Impact of Coronavirus on Businesses all Over The World

Over 1,000,000 infections, and 54,000+ deaths. Those are the COVID-19 figures as of April 3rd, 2020. The disease has spread to every continent and impacted 203 countries. In Italy alone, there have been 110,574 infections and 13,155 deaths. The whole world is alarmed and in disarray. People are fighting for toilet paper in supermarkets, and a man broke his leg after getting caught up in a shopping stampede in the UK. People are stockpiling food and cutting on unnecessary spending while many are working from home. Stock markets all over the globe have crushed, and oil prices are seeing an all-time low in 18 years. The world looks like a madhouse. The pandemic has impacted businesses in many ways that governments are in shock and are looking for ways to stimulate markets and their economies. This article looks into how the coronavirus has impacted businesses all over the world.

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  • Lay Offs

Companies are laying off employees faster than COVID-19 is spreading. Because of the pandemic, governments all over the world are implementing lockdowns in major cities and, in some cases, in whole nations. For instance, China and Italy have experienced a total lockdown. As a result, tourism has been the most affected industry because no one is traveling. The fear of getting infected is real. So many tourism companies were the first to lay off employees when the shutting down of borders and cities started. Toward the end of March, Tourism Calgary laid off 60% of its employees.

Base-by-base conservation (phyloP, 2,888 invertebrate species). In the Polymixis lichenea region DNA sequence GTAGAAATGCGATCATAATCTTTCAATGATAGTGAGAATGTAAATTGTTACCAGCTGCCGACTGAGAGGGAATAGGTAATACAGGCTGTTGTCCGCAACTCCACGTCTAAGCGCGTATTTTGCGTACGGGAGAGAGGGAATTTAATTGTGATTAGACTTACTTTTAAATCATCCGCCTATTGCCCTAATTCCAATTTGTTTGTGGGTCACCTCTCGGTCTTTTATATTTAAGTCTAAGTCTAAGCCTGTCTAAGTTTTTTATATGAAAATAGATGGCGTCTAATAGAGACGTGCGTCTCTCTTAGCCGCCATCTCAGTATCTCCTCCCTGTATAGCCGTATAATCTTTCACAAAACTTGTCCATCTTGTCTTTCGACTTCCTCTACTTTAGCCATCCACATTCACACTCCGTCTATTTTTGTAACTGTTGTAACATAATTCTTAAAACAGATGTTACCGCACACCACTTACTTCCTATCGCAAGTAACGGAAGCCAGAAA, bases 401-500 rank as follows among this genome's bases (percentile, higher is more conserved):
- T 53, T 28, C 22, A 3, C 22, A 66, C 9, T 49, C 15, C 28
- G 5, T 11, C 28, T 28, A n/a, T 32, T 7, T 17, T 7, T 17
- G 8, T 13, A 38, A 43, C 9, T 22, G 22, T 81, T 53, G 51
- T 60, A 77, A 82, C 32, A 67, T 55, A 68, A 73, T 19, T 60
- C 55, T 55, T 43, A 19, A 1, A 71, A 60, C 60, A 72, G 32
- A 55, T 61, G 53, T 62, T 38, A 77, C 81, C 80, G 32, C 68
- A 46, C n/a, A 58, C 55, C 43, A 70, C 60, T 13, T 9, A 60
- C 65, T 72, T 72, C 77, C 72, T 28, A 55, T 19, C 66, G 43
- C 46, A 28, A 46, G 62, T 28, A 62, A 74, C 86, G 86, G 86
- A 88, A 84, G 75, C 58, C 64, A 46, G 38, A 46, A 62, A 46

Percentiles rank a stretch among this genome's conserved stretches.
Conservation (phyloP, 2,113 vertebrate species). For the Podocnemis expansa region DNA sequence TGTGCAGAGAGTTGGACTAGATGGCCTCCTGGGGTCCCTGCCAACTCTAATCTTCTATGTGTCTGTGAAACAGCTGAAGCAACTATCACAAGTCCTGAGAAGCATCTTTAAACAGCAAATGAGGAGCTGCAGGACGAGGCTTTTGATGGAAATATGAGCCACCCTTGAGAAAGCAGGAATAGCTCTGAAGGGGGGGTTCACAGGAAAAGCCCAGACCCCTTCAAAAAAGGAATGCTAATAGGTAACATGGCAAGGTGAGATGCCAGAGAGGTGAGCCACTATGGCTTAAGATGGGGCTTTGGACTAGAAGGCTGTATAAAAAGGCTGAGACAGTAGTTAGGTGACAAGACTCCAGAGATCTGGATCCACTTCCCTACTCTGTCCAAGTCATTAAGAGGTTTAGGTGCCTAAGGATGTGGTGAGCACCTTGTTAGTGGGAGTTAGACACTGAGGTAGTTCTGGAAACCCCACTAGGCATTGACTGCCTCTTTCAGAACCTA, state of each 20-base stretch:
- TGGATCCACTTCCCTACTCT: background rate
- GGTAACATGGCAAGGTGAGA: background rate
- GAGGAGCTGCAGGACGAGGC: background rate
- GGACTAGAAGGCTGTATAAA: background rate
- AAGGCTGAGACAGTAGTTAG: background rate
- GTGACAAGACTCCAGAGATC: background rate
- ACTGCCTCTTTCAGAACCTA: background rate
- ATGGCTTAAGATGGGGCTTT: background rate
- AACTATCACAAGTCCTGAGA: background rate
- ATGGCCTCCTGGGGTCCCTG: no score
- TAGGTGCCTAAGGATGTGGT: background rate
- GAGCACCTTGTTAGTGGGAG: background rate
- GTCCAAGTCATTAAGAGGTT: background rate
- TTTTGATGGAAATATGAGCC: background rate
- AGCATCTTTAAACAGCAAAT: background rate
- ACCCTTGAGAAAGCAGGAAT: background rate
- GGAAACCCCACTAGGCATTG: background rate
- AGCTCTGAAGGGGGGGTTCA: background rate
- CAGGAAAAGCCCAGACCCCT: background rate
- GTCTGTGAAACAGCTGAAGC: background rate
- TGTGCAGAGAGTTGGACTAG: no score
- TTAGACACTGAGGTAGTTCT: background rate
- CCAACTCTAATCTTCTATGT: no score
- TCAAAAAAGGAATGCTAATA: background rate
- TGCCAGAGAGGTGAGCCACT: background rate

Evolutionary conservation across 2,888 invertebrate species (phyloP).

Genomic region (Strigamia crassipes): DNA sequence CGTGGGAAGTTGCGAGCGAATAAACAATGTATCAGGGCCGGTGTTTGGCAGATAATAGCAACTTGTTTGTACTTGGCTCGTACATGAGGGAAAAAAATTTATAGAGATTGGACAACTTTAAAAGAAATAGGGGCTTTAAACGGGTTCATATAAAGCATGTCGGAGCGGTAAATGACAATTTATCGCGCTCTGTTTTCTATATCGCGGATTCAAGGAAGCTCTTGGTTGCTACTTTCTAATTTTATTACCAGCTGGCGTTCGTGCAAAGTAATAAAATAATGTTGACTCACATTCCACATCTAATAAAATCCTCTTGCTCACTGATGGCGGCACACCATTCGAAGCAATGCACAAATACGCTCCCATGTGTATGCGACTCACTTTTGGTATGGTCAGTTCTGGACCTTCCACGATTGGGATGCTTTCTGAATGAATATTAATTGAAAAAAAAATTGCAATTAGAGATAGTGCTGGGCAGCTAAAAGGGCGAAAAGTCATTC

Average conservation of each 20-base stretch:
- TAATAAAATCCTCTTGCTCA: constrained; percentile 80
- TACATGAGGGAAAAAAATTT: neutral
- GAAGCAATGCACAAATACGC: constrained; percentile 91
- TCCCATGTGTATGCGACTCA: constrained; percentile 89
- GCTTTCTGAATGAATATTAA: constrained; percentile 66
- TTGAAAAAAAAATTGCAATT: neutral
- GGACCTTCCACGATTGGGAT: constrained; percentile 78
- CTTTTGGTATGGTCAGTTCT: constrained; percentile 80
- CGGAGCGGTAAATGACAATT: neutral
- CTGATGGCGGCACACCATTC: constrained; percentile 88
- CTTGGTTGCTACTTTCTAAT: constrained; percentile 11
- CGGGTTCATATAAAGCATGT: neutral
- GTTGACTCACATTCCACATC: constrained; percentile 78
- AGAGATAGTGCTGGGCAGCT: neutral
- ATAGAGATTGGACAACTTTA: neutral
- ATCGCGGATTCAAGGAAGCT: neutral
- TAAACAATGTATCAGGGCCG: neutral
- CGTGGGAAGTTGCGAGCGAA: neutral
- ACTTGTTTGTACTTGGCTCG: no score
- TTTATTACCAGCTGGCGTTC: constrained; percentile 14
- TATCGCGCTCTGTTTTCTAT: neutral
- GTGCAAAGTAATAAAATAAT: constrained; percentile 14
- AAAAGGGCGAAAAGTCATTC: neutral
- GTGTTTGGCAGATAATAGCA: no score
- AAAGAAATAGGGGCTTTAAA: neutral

All the other industries have also been impacted in some way. Bird, an electric scooter startup, has laid off about 406 employees since the pandemic began. Air Canada and Indigo have laid off 16,500 and 5,200 workers, respectively. Sungevity had to let go of 400 workers. This is just the tip of the iceberg as many companies have done the same, and more are making lay off plans.

  • Furloughing Employees

Companies want to save as much money as possible so that they can spend less, operate for longer, and survive the pandemic. Many firms are furloughing employees instead of laying them off. This means that staff members will be temporarily on leave until the crisis ends. Scandinavian Airlines, Marriott International, GE, and Macy’s are some of the companies that are furloughing thousands of employees. This makes a lot of business sense. And because companies want to resume as fast as possible once the pandemic is over, furloughing is a good option for businesses.

But is this option favorable to employees? Yes and No. Yes, because no one wants to be unemployed. There is comfort in knowing that once the storm passes, there will be a job to go to. No, because unemployment means no income, and people need to pay their bills. To solve this issue, governments are coming through for furloughed employees. The UK government is paying all furloughed employees 80% of their salaries for up to 2,500 pounds. But this will last for three months only. The US government is following suit by funding companies to stay afloat during the coronavirus pandemic. Sweden, France, Denmark, Australia, and China have offered similar stimulus packages.

  • Working Remotely and Using Remote Software